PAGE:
Egypt raises fuel and electricity costs

Egyptian motorist queue up for petrol  in Cairo. 11 March 2013 Egyptian motorists often face long queues at petrol stations because of problems with supply

Egypt has introduced electricity and fuel price increases in a move to cut state subsidies and reduce the budget deficit.

Some fuel tariffs are reported to be increasing by 78% while electricity prices are expected to almost double within five years.

The government currently sells electricity for less than half its production cost.

Power cuts have become increasingly common in Egypt.

Officials say the high cost of subsidies has also led to the neglect of both maintenance and capacity expansion.

In the run-up to the increases, ministers sought to calm fears that the increase in fuel and electricity prices would lead to sharp increases in the cost of food and transportation.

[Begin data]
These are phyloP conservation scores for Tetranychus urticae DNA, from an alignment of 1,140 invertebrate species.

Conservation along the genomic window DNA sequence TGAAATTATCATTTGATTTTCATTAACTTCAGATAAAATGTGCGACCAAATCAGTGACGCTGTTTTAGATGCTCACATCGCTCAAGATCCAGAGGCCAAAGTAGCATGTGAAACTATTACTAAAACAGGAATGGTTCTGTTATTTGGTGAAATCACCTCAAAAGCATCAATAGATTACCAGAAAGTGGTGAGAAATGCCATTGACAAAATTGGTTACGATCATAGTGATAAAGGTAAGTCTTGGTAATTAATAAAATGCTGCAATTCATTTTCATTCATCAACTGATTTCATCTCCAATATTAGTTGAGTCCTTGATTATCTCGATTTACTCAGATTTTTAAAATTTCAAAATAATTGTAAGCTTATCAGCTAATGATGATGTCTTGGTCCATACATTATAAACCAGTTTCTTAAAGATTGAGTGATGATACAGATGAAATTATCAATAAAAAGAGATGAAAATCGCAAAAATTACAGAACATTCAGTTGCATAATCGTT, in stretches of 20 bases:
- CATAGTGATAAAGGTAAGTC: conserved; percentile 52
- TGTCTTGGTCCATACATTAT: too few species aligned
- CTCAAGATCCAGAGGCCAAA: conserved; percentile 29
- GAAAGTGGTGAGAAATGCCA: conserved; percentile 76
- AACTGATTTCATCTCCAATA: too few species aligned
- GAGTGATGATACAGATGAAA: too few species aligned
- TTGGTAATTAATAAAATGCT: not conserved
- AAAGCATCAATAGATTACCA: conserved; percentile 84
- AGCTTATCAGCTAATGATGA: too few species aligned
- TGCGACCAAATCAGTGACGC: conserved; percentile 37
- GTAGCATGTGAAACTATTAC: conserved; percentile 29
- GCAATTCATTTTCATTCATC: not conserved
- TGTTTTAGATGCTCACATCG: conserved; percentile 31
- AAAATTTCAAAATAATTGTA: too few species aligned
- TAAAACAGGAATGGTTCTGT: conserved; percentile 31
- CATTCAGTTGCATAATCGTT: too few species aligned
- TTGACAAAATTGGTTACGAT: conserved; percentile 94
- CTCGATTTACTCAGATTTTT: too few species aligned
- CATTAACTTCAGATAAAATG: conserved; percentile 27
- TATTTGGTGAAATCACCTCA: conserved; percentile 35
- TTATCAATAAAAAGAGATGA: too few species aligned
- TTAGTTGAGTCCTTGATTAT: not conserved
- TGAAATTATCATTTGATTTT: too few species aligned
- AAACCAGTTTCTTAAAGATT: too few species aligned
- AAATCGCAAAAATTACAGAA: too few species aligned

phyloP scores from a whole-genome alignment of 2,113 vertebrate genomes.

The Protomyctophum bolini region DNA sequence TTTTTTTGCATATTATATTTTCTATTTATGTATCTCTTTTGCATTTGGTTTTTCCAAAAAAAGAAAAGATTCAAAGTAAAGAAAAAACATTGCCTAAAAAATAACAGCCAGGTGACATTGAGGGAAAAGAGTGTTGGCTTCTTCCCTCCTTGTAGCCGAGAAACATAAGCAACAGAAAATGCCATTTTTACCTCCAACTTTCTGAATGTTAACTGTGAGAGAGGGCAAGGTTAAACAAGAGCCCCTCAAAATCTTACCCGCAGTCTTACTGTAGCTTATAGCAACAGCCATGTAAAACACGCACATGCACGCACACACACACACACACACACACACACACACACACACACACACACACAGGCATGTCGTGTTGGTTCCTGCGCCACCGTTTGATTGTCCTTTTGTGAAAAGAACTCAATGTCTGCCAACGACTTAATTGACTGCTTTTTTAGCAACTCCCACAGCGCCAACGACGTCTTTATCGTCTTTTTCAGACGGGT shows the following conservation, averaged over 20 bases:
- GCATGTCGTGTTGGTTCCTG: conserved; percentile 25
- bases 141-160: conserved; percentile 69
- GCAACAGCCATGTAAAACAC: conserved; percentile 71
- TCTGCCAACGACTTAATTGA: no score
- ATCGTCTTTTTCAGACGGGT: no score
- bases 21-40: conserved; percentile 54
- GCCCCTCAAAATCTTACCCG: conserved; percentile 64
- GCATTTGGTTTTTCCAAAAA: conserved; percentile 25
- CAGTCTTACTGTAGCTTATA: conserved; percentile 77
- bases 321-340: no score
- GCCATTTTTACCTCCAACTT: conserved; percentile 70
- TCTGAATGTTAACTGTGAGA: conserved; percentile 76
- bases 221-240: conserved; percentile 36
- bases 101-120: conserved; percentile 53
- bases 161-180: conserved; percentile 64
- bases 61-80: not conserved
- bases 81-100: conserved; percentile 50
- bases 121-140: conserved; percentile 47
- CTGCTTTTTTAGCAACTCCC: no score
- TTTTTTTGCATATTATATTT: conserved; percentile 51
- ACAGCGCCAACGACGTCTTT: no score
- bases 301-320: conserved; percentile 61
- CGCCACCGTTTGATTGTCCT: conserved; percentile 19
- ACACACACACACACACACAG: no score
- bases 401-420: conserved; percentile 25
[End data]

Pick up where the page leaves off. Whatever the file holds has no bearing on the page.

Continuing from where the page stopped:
A graduated pricing structure for electricity aims to reduce the burden on the poor.

On Thursday, Egyptian Minister of Supply Khalid Hanafi said he predicted only a "slight increase" in the price of staple goods.

Analysts say Egypt's new government is expected to introduce a range of politically sensitive reforms to subsidies covering fuel, transport, food and agriculture.

The country's economy has been badly hit by more than five years of political unrest.

In the past financial year, the budget deficit was 14% of gross domestic product (GDP) and public debt exceeded 100% of GDP.

Ousted President Mohammed Morsi failed to implement a $4.8bn (£2.8bn) loan from the International Monetary Fund (IMF) which would have unlocked another $12bn in bilateral loans.

His reluctance to sign the deal was partly down to the austerity measures tied to it.

These would have included reducing energy subsidies, cutting the public sector workforce and introducing a sales tax.

A quarter of Egypt's budget is accounted for by the country's 6.5 million public sector workers.

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